In an effort to find the true cost of clothes, from economical to emotional, I sewed in the penny pinching fashion.
“Sewing is a really expensive hobby,” used to be my response to anyone who commented on the subject. But is this true? Must we have a special shopping trip for every project?
If there’s anything I’ve learned in the last year it’s that sewing does not have to be this perfect mechanical process. It can be fun and more importantly it can be cheap!
Method 1: Discount Store
Cost Supplies $0.50
Time 2 Hours
Political Very Shady
Emotional Disappointed but inspired to try it again
Designing: I found a lonely yard of purple floral at Wal-Mart for $0.50. I couldn’t believe my eyes and almost burst from joy that new fabric could be this inexpensive; never mind the print is not my favorite or the feel is very stiff, almost brittle, to the touch. I went online right away to find a wallet friendly tutorial and like magic a free pattern popped onto my screen without even touching the keyboard…it wass meant to be!
Execution: This Carolina Dress pattern is just adorable, from Schwinn&Schwinn, and I printed it right away trying to make sure all the settings were accurate. Somewhere along the way I thought the pattern looked a bit small, but I quickly denied it since everything was cut out and I kept sewing. It turns out it is small, the final product measures around 6 months. Oh well, there is always Christmas gifts. I’ll definitely be tying the same style on another outfit soon, but perhaps I’ll have a tape measure and measurements on hand next time.
Result: Material at a discount store can be incredibly inexpensive, but also poor quality. Obviously cheap labor is used (horrible images came to my mind), so I did some casual research and was surprised to find China’s minimum wages are on the rise (still at a low $300.00 usd monthly in Beijing) and because of this and a few other factors, many textile companies have moved off to other countries where factory work can be easily and quickly set up at lower costs. Basically the problem isn’t solved, just relocating and “Made In China” is no longer the bottom rung. Of course there are other ways to shop such as thrift stores, swap meets, or trading with friends.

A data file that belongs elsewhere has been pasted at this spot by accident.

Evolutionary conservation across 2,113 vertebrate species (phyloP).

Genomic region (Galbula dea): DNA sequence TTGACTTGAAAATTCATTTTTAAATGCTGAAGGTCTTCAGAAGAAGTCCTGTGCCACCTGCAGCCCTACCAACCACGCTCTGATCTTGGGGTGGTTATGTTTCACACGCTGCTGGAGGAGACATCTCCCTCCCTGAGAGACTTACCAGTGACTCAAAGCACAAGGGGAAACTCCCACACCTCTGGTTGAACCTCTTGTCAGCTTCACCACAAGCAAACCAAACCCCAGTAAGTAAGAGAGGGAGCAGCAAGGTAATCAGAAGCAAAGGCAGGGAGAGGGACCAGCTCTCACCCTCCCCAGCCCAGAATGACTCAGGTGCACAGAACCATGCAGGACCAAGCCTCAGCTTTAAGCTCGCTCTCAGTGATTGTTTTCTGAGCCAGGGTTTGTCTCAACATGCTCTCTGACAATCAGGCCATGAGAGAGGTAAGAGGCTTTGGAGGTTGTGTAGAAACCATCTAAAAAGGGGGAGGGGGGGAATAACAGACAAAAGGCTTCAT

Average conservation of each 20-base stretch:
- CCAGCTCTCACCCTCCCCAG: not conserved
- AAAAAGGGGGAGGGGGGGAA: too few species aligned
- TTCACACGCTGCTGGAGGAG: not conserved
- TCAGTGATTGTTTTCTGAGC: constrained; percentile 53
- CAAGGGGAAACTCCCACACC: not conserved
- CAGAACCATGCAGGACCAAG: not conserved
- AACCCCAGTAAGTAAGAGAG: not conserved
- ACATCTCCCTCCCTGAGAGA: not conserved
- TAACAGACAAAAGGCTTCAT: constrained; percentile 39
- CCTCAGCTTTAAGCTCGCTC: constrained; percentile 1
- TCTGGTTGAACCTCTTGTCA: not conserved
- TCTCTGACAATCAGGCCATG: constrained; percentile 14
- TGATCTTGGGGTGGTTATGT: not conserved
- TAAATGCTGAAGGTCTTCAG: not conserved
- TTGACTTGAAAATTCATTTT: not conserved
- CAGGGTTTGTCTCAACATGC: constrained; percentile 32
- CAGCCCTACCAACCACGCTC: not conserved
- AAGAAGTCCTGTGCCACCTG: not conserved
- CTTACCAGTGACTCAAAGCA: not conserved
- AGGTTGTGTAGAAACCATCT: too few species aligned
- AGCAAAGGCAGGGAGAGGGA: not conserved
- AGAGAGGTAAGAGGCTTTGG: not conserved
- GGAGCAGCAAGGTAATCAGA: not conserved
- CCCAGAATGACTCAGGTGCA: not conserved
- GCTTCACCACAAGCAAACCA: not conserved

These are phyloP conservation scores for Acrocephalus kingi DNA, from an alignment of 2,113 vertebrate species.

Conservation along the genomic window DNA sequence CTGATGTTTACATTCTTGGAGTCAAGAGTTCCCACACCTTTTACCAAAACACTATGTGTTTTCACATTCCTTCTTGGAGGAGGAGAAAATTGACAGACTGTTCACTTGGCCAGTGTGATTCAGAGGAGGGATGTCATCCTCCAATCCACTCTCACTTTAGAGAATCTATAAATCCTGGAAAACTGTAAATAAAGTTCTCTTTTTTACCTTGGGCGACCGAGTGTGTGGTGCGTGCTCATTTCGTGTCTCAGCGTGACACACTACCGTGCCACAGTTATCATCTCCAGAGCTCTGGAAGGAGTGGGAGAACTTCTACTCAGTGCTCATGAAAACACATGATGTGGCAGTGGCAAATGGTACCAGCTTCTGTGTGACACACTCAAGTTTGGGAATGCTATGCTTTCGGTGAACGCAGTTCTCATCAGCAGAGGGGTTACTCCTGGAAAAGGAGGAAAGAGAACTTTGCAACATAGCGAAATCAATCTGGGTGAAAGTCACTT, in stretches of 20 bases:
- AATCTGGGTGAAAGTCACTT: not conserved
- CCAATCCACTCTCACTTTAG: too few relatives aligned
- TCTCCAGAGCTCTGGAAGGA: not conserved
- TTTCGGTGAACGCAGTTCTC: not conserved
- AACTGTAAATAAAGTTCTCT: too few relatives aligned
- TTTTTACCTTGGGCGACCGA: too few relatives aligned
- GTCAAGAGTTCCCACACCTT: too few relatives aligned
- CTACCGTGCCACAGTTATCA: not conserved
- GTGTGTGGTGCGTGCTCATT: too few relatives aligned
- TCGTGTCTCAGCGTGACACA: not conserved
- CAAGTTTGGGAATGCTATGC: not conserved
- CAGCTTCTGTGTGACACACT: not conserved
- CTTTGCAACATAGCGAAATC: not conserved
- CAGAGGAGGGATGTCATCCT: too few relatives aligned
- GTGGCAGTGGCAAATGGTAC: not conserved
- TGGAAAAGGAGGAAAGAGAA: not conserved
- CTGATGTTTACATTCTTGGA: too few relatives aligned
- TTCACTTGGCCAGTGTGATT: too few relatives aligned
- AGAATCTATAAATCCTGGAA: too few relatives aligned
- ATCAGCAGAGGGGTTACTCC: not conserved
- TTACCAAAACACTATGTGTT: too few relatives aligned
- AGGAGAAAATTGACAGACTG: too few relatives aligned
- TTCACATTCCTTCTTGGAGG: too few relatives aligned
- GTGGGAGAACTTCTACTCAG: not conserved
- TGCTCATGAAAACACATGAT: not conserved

For less than a dollar it was worth a try. The dress is still adorable despite everything.
Method 2: Up-Cycle
Cost Supplies Free
Time 1 ½ hours
Political Gold Star
Designing: I had an old sweater in my closet that was sacrificed to the ‘Baby Needs Pants’ fund. Knits are great because they are very forgiving on a sewer’s skills. Given the previous project’s results I decided to draft my own pattern from a pair of pants that she has just outgrown.
Execution: I folded and traced around an old pair of pajama bottoms, giving an extra 1 ½ inches birth. There was just barely enough sweater material for the pattern I made, but it worked and it was quick to sew up. A small pocket was positioned on the back of the pants and I love how this random detail worked out.
Result: I love these pants! They fit perfect, even over the giant cloth diaper. I’m so glad I made a template because I will be making half a dozen more for the winter. Up-cycling is wonderful for kids clothes since not very much material is needed and it’s a great way to give a favorite garment new life. It’s best to use articles with simple lines, few seams, and no darts or yokes. And don’t forget sheets, blankets, or anything else around the house.
Overall penny pinching can be a gamble, but there’s no harm in trying!!!